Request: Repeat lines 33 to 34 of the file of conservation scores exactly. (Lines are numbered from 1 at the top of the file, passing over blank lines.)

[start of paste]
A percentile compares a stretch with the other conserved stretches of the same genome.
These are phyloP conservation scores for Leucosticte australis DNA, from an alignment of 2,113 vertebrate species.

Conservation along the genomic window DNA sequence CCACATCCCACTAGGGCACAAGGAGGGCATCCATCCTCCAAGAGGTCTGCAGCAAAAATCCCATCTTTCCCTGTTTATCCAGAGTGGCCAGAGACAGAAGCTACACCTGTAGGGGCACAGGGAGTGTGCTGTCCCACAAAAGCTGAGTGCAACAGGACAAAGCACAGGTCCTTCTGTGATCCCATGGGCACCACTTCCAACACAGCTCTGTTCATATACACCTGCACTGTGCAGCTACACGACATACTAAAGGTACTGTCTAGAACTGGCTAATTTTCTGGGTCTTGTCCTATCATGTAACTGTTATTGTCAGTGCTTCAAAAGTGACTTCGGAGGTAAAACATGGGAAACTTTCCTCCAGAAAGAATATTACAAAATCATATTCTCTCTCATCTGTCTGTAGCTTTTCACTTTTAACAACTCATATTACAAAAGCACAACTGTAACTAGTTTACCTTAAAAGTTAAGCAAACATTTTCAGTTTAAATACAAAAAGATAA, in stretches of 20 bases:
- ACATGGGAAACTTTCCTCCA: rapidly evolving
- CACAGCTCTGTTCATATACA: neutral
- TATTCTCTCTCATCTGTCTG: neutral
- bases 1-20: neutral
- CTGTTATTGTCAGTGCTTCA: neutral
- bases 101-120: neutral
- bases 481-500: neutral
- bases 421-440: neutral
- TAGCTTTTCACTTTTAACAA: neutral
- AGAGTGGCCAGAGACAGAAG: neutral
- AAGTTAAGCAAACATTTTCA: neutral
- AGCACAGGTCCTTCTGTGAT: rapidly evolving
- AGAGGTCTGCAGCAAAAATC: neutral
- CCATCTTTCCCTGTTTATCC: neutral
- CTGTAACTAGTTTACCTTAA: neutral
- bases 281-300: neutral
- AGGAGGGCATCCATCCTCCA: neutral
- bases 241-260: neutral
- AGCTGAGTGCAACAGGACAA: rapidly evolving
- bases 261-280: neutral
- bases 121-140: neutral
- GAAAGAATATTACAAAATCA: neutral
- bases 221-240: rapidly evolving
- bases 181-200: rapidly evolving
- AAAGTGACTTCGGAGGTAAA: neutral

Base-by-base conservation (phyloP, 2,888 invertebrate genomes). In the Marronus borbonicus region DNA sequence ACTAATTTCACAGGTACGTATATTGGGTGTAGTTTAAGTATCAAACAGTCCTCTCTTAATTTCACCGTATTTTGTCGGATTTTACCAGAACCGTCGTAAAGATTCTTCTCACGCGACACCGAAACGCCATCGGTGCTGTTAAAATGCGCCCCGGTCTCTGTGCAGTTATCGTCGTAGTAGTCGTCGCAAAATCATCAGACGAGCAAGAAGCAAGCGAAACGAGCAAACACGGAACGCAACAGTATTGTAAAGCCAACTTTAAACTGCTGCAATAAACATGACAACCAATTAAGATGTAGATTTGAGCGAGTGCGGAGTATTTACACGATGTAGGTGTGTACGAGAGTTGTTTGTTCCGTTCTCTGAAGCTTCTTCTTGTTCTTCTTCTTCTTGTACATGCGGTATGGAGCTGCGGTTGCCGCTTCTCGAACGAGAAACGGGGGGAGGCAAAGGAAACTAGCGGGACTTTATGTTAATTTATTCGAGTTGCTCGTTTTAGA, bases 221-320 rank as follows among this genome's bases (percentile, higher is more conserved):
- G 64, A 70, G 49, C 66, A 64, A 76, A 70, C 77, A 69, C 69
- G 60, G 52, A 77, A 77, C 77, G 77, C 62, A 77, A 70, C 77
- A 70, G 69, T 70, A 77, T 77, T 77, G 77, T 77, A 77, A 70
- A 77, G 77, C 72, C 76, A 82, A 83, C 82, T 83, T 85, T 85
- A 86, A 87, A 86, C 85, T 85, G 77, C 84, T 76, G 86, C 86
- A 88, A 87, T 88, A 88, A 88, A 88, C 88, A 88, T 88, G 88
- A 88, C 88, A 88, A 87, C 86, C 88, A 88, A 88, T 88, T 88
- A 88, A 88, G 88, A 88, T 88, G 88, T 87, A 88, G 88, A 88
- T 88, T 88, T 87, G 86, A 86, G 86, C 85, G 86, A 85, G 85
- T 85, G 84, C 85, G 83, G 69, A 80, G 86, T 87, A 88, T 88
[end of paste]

- A 77, G 77, C 72, C 76, A 82, A 83, C 82, T 83, T 85, T 85
- A 86, A 87, A 86, C 85, T 85, G 77, C 84, T 76, G 86, C 86